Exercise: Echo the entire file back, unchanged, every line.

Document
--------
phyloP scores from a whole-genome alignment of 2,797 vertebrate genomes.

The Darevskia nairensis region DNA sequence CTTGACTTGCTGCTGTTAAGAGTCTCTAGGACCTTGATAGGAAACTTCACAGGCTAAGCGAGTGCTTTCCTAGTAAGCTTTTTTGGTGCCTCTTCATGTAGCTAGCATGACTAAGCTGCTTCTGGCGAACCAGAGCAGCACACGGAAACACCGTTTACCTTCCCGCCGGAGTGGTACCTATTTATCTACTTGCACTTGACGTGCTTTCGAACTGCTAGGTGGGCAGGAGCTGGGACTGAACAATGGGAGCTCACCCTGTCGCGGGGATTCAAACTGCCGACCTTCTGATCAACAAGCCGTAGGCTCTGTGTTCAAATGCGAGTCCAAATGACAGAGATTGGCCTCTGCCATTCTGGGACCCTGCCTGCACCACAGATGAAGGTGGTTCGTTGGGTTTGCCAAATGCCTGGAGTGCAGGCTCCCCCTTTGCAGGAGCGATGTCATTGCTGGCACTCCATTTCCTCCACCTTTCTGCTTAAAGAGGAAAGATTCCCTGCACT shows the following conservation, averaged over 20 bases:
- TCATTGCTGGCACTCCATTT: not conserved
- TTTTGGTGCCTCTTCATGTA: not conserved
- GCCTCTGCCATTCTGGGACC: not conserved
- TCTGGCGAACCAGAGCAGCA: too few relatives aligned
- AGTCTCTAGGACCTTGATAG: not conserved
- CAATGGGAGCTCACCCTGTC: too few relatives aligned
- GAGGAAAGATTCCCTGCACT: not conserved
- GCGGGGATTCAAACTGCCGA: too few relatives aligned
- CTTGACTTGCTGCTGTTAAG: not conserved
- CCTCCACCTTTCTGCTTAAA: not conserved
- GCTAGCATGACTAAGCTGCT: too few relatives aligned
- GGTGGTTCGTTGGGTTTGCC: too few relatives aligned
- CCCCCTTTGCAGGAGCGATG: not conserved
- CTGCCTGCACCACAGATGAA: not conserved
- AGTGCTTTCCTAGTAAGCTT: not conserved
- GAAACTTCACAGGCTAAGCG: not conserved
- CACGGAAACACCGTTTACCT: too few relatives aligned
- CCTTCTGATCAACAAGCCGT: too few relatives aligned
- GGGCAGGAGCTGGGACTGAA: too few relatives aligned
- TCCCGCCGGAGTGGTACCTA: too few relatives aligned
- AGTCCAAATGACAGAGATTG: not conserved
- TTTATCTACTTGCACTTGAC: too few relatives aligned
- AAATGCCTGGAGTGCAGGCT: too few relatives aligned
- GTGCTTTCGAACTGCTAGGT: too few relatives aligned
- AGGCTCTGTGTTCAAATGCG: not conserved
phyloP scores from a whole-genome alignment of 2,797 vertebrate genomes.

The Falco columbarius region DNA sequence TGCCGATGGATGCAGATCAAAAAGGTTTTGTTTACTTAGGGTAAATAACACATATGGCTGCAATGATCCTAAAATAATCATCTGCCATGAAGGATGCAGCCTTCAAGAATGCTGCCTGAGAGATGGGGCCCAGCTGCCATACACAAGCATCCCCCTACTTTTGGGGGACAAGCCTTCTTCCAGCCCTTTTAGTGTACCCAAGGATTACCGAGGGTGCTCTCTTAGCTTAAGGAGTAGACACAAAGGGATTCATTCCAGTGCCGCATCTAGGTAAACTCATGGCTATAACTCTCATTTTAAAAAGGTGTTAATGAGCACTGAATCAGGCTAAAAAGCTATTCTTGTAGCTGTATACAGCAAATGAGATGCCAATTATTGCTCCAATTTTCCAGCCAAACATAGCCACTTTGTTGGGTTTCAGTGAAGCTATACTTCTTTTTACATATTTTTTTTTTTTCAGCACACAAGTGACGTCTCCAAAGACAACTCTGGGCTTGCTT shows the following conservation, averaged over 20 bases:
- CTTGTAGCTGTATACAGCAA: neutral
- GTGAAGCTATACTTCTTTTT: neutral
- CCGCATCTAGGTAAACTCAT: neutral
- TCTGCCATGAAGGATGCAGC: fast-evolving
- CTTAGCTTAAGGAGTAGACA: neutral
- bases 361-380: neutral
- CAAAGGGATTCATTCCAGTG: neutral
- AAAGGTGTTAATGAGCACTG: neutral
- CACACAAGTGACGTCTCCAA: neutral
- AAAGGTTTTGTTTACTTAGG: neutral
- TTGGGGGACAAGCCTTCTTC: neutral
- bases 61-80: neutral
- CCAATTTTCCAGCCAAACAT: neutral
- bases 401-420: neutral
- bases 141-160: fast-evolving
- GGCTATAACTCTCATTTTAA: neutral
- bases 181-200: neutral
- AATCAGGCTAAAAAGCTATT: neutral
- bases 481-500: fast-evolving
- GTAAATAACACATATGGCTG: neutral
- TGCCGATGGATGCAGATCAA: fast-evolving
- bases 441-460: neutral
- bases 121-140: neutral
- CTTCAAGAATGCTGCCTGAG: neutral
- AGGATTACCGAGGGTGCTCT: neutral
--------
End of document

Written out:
phyloP scores from a whole-genome alignment of 2,797 vertebrate genomes.

The Darevskia nairensis region DNA sequence CTTGACTTGCTGCTGTTAAGAGTCTCTAGGACCTTGATAGGAAACTTCACAGGCTAAGCGAGTGCTTTCCTAGTAAGCTTTTTTGGTGCCTCTTCATGTAGCTAGCATGACTAAGCTGCTTCTGGCGAACCAGAGCAGCACACGGAAACACCGTTTACCTTCCCGCCGGAGTGGTACCTATTTATCTACTTGCACTTGACGTGCTTTCGAACTGCTAGGTGGGCAGGAGCTGGGACTGAACAATGGGAGCTCACCCTGTCGCGGGGATTCAAACTGCCGACCTTCTGATCAACAAGCCGTAGGCTCTGTGTTCAAATGCGAGTCCAAATGACAGAGATTGGCCTCTGCCATTCTGGGACCCTGCCTGCACCACAGATGAAGGTGGTTCGTTGGGTTTGCCAAATGCCTGGAGTGCAGGCTCCCCCTTTGCAGGAGCGATGTCATTGCTGGCACTCCATTTCCTCCACCTTTCTGCTTAAAGAGGAAAGATTCCCTGCACT shows the following conservation, averaged over 20 bases:
- TCATTGCTGGCACTCCATTT: not conserved
- TTTTGGTGCCTCTTCATGTA: not conserved
- GCCTCTGCCATTCTGGGACC: not conserved
- TCTGGCGAACCAGAGCAGCA: too few relatives aligned
- AGTCTCTAGGACCTTGATAG: not conserved
- CAATGGGAGCTCACCCTGTC: too few relatives aligned
- GAGGAAAGATTCCCTGCACT: not conserved
- GCGGGGATTCAAACTGCCGA: too few relatives aligned
- CTTGACTTGCTGCTGTTAAG: not conserved
- CCTCCACCTTTCTGCTTAAA: not conserved
- GCTAGCATGACTAAGCTGCT: too few relatives aligned
- GGTGGTTCGTTGGGTTTGCC: too few relatives aligned
- CCCCCTTTGCAGGAGCGATG: not conserved
- CTGCCTGCACCACAGATGAA: not conserved
- AGTGCTTTCCTAGTAAGCTT: not conserved
- GAAACTTCACAGGCTAAGCG: not conserved
- CACGGAAACACCGTTTACCT: too few relatives aligned
- CCTTCTGATCAACAAGCCGT: too few relatives aligned
- GGGCAGGAGCTGGGACTGAA: too few relatives aligned
- TCCCGCCGGAGTGGTACCTA: too few relatives aligned
- AGTCCAAATGACAGAGATTG: not conserved
- TTTATCTACTTGCACTTGAC: too few relatives aligned
- AAATGCCTGGAGTGCAGGCT: too few relatives aligned
- GTGCTTTCGAACTGCTAGGT: too few relatives aligned
- AGGCTCTGTGTTCAAATGCG: not conserved
phyloP scores from a whole-genome alignment of 2,797 vertebrate genomes.

The Falco columbarius region DNA sequence TGCCGATGGATGCAGATCAAAAAGGTTTTGTTTACTTAGGGTAAATAACACATATGGCTGCAATGATCCTAAAATAATCATCTGCCATGAAGGATGCAGCCTTCAAGAATGCTGCCTGAGAGATGGGGCCCAGCTGCCATACACAAGCATCCCCCTACTTTTGGGGGACAAGCCTTCTTCCAGCCCTTTTAGTGTACCCAAGGATTACCGAGGGTGCTCTCTTAGCTTAAGGAGTAGACACAAAGGGATTCATTCCAGTGCCGCATCTAGGTAAACTCATGGCTATAACTCTCATTTTAAAAAGGTGTTAATGAGCACTGAATCAGGCTAAAAAGCTATTCTTGTAGCTGTATACAGCAAATGAGATGCCAATTATTGCTCCAATTTTCCAGCCAAACATAGCCACTTTGTTGGGTTTCAGTGAAGCTATACTTCTTTTTACATATTTTTTTTTTTTCAGCACACAAGTGACGTCTCCAAAGACAACTCTGGGCTTGCTT shows the following conservation, averaged over 20 bases:
- CTTGTAGCTGTATACAGCAA: neutral
- GTGAAGCTATACTTCTTTTT: neutral
- CCGCATCTAGGTAAACTCAT: neutral
- TCTGCCATGAAGGATGCAGC: fast-evolving
- CTTAGCTTAAGGAGTAGACA: neutral
- bases 361-380: neutral
- CAAAGGGATTCATTCCAGTG: neutral
- AAAGGTGTTAATGAGCACTG: neutral
- CACACAAGTGACGTCTCCAA: neutral
- AAAGGTTTTGTTTACTTAGG: neutral
- TTGGGGGACAAGCCTTCTTC: neutral
- bases 61-80: neutral
- CCAATTTTCCAGCCAAACAT: neutral
- bases 401-420: neutral
- bases 141-160: fast-evolving
- GGCTATAACTCTCATTTTAA: neutral
- bases 181-200: neutral
- AATCAGGCTAAAAAGCTATT: neutral
- bases 481-500: fast-evolving
- GTAAATAACACATATGGCTG: neutral
- TGCCGATGGATGCAGATCAA: fast-evolving
- bases 441-460: neutral
- bases 121-140: neutral
- CTTCAAGAATGCTGCCTGAG: neutral
- AGGATTACCGAGGGTGCTCT: neutral